Different content goals are going to produce different results. Different content types are going to produce different results. And don't worry, you're going to have access to all these slides at the end. So you do not have to write all this down. But this is just an example on how, if you want to increase your brand exposure. Well a great way to do that is by guest posting on other websites. Increasing the amount of blog post that you're doing. Doing infographics. If you want customer education, create content like training courses. Certain pieces of content are going to help you achieve certain types of goals.
The second step after you have your goals to find on why you're doing this experiment in the first place is to now audit your content. This is where Buffer went through, had that long Google Excel document and they went through and they started auditing all of the content that they produced.
There's a lot of pros to auditing your content. You're going to learn, what are my most popular topics? So what do people like the most? What do people want to hear me right about, hear me do interviews about, do videos about? You’re also going to learn what kind of content works the best. Is it listicles? Is it videos? Is it case studies? Infographics? And who's the author that gets the most engagement? Lots of times one or two specific authors are going to generate the most traffic to your blog, to your website, to your YouTube page. Certain authors attract certain demographics. And then you're also going to learn about your distribution methods. What distribution methods work best for your content and for which content types? And then, finally, how long does it take before it actually gets some traction. So if you keep track by auditing all of your content, you're going to learn how long it really takes for your content to take off and starts to get engagement, starts to reach your goals.
So I've created a similar Excel that Buffer used for auditing content. This is also what I used to audit my content. It's available at bit.ly/contentauditexcel. Again, you'll have access to the deck. So you don't have to write fast or take photos if you don't want to. This goes on and on and on and on and on.
And so my recommendation if you're not already auditing your content, don't go back to 2010. It’s okay, you're going to be working on that until probably 2019. Go back through 2017. Fill this in, get all of your content updated, get all of your content on this stock and start from there. From this point forward, start filling this in on a weekly basis. You're going to want to reference this quite a lot.
So if you take the time to just pop in once a week, here's the new content that the companies promoted. Here's a new content that we've created for the client. Filter this in, it won't be as difficult as having to go back a whole year and do it and you're also going to be able to update your metrics as time goes on.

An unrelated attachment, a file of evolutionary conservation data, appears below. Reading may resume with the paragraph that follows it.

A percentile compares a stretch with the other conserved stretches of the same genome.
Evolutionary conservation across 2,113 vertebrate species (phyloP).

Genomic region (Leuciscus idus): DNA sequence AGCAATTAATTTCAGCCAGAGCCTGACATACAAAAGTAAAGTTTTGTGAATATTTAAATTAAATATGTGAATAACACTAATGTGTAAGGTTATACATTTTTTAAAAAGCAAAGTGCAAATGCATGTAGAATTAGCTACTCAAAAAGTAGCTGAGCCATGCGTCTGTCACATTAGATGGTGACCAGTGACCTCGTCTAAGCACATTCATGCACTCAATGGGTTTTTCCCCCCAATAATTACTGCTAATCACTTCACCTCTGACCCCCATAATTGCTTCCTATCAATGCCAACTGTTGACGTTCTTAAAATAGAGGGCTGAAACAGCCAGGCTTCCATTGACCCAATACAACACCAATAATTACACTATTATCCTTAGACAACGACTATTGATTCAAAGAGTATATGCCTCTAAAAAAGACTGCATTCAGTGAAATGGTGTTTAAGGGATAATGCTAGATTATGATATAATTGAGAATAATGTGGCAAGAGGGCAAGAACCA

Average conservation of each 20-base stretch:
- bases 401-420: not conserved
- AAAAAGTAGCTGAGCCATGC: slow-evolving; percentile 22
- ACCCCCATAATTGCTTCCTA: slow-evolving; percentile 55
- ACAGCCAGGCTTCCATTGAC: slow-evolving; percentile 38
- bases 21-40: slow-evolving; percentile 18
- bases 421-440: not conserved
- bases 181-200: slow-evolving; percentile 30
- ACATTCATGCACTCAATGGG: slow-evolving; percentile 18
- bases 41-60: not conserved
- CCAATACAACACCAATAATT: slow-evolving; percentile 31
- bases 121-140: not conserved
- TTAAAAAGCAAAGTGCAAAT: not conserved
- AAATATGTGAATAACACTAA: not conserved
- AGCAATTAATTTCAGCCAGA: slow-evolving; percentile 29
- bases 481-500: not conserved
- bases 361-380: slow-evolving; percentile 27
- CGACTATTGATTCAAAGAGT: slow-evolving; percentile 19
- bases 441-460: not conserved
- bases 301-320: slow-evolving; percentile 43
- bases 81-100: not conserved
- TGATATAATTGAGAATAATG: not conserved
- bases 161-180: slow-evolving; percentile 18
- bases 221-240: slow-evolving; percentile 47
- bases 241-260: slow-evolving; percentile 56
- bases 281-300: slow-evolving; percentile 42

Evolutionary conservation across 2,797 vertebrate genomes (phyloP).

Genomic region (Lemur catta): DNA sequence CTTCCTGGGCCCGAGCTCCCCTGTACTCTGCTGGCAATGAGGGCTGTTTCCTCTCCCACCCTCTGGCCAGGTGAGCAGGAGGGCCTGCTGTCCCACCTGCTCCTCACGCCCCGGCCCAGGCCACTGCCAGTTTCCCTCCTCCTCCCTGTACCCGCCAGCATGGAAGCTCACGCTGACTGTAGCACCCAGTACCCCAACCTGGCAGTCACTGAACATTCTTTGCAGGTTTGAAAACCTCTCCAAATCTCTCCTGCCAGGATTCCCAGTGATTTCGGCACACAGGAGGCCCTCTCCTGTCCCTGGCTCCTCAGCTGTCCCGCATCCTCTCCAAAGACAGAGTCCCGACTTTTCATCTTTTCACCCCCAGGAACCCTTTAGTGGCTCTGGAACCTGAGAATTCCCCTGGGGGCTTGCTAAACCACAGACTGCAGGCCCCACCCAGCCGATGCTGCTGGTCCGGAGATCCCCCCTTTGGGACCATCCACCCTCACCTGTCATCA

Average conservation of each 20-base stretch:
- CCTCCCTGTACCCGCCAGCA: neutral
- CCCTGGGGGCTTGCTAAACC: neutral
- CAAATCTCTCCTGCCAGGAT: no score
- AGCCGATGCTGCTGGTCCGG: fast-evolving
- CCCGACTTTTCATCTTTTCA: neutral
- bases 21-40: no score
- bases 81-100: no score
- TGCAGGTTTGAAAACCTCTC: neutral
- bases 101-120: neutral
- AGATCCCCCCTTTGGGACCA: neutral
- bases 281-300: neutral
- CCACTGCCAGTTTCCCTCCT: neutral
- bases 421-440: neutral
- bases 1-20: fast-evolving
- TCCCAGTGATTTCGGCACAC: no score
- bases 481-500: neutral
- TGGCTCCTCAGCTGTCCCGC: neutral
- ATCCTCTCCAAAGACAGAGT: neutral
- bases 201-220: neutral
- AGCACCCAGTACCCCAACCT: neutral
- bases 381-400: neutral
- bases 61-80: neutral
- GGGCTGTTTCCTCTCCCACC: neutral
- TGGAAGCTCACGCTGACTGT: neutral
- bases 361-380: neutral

So the third step is to create your “Gem List”. This is what Buffer did with their 10. They decided, “Okay, here's the 10 pieces that I want to use.” You don't need to choose 10. You can choose a number that makes the most sense for your clients and for your brand for this experiment. It may only be 5. It may be 20. You may want to overachieve and go really high and recycle and republish a lot of your content for this experiment.
But for now, we'll go with Buffer’s number 10. And we'll choose 5 to recycle and 5 to republish. So what Buffer did here is a lot of strategy. Yes, they went through the content audit to figure out which pieces are going to make the most sense, which ones were really highly engaged, what received a lot of backlinks. Those 10 pieces were what they chose. But when it came to figuring out which ones did they want to recycle versus which ones do they want to republish, they chose things like listicles. It's very easy to update the big list of Twitter tools. 91 free Twitter tools. You can update that every six months. Tools are constantly coming out.
And then they chose other options like how to's. So how to create a social media marketing plan from scratch. They decided let's update that with a brand-new infographic. How to's make great infographics.
So here, they're choosing to republish. We're just going to update this. And here they're choosing to recycle this how-to content and make it an infographic. You can do the same with your 10 gems, 5 gems, 20 gems, whatever you choose.
And the fourth step is now the distribution. You have the content. You figured out what you're going to turn it into, whether you're going to recycle or republish. Now you need to distribute it. One of my favorite quotes, and it's a quote that was said here – it’s a quote of a quote that was said here at SearchLove a few years ago, is that “Content is King but distribution is Queen and she wears the pants.”
And I made the mistake of not wearing pants today, but just pretend (audience laughs). And this is such a great quote because as marketers, 84% of us are integrating content into our marketing strategies. That's great. We all need to. But where it really changes and gets impacted is how we’re distributing the content. We can't just create it without actually having a strategy for our distribution methods. Otherwise, this awesome content, these 10 gems that we’re recycling and republishing are just going to sit in the cyber world all alone. And no one likes being all alone.